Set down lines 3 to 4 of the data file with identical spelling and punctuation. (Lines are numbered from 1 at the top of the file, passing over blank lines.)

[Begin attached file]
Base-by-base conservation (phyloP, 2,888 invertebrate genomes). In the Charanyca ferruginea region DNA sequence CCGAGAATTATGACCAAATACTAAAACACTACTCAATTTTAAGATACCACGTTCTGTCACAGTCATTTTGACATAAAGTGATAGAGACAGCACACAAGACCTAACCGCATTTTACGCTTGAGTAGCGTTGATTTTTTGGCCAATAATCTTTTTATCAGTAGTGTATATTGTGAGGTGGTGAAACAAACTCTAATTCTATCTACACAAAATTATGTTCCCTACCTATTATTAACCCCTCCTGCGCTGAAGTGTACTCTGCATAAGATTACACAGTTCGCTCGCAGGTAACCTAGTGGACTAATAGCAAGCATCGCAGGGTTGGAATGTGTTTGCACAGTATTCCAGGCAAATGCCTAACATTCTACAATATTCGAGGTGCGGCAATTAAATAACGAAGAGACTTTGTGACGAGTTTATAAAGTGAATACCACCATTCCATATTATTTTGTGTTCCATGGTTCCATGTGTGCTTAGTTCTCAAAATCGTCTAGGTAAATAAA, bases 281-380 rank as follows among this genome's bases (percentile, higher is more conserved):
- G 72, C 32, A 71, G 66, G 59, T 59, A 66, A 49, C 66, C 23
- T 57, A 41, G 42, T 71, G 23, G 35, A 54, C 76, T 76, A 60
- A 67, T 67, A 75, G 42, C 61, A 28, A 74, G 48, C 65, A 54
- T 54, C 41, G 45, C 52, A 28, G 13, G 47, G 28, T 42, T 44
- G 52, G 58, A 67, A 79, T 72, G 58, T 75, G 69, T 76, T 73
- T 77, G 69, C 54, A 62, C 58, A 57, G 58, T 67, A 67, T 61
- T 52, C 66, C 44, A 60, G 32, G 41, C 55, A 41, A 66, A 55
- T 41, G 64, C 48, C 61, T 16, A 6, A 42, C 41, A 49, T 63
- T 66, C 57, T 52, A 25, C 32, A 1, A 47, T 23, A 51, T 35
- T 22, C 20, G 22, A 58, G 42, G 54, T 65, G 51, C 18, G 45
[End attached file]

- T 57, A 41, G 42, T 71, G 23, G 35, A 54, C 76, T 76, A 60
- A 67, T 67, A 75, G 42, C 61, A 28, A 74, G 48, C 65, A 54